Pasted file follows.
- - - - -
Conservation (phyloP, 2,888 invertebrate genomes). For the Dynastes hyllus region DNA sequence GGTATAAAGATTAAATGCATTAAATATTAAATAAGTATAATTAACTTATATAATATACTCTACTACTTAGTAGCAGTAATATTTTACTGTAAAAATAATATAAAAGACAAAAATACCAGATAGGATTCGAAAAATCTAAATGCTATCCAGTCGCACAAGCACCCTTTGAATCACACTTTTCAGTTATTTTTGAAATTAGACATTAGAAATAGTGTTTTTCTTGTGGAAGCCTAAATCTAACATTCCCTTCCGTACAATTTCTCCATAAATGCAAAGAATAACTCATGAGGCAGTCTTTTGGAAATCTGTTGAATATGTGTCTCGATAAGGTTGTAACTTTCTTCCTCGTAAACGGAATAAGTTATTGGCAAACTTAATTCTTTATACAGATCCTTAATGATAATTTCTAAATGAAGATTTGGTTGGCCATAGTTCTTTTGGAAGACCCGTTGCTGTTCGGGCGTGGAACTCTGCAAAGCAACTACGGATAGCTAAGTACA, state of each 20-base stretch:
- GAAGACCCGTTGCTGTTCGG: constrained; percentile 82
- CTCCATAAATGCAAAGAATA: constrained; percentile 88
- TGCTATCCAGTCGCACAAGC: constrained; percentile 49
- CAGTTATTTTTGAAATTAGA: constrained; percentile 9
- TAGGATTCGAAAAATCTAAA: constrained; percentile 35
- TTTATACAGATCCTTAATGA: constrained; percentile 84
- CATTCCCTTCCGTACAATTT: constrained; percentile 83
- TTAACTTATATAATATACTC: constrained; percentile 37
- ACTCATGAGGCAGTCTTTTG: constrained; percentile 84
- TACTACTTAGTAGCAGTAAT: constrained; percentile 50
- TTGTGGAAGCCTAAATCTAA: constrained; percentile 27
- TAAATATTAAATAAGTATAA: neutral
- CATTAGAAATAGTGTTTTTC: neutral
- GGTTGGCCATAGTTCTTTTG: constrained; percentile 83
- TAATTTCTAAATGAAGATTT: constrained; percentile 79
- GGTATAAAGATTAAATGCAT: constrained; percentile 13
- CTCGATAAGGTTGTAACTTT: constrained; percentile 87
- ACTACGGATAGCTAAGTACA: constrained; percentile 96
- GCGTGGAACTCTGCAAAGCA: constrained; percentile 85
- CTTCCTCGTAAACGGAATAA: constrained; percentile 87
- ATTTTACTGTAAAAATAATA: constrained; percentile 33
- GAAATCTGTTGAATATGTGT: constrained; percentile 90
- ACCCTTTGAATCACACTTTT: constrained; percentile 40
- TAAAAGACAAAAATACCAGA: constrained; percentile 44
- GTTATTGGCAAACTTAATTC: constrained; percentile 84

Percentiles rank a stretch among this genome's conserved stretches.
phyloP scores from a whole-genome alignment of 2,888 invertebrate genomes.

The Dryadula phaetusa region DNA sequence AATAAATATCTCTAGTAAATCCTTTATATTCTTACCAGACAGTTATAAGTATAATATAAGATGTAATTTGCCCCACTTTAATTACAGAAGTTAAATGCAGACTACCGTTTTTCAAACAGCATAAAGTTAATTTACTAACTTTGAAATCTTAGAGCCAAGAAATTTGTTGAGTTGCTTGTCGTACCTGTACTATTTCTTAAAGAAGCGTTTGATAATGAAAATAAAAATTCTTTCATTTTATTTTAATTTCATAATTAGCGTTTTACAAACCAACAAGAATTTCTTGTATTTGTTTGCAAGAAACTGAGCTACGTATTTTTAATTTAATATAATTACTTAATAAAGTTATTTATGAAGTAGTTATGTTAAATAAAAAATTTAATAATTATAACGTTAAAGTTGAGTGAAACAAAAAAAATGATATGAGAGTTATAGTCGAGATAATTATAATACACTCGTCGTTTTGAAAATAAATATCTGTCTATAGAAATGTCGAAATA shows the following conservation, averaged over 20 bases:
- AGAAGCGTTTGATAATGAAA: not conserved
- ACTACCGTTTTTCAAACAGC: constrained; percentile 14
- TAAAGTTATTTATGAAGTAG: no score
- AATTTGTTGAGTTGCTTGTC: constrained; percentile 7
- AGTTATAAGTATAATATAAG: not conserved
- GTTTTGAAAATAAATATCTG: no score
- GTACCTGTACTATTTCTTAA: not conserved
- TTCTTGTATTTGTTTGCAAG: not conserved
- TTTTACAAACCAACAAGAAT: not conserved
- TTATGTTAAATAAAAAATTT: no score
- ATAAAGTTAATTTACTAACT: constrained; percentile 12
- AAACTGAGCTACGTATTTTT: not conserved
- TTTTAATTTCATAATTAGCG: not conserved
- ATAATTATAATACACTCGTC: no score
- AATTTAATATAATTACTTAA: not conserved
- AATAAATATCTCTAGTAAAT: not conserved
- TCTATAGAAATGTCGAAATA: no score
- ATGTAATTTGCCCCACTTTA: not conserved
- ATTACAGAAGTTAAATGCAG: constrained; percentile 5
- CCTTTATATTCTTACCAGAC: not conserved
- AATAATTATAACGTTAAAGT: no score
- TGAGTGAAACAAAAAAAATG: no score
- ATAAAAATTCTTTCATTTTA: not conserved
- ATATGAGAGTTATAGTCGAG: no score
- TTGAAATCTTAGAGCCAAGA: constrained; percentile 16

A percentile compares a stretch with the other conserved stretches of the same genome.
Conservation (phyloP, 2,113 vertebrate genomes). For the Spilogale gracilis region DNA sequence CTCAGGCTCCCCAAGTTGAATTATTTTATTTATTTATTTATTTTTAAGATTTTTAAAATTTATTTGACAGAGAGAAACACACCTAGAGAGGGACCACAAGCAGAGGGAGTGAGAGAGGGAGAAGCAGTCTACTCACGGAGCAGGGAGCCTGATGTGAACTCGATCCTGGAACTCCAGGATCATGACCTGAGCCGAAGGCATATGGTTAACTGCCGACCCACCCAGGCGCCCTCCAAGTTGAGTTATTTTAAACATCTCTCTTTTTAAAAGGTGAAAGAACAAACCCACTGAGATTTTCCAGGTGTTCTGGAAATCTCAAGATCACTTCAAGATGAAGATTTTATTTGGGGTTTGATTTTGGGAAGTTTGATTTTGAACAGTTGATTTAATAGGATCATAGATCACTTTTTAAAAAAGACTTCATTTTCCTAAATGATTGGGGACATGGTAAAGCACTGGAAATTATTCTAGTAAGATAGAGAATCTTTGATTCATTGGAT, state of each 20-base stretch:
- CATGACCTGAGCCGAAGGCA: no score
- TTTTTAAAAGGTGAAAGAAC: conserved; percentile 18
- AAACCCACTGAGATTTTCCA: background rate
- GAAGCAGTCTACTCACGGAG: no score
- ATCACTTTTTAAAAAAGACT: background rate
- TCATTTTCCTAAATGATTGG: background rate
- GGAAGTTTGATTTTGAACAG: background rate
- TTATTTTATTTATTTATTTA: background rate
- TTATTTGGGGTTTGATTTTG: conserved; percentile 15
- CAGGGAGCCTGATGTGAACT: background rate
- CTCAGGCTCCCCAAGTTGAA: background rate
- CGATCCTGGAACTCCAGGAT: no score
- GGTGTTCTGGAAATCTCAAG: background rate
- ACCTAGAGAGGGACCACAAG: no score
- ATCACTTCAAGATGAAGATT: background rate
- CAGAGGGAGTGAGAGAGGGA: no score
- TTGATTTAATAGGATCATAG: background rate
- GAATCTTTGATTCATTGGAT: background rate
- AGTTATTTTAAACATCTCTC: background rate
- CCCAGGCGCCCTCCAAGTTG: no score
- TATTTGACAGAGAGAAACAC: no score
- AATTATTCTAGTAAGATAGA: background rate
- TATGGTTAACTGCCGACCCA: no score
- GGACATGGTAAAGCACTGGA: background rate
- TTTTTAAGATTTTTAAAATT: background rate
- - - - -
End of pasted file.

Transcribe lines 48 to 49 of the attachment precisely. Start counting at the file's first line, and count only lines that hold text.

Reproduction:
- ATTACAGAAGTTAAATGCAG: constrained; percentile 5
- CCTTTATATTCTTACCAGAC: not conserved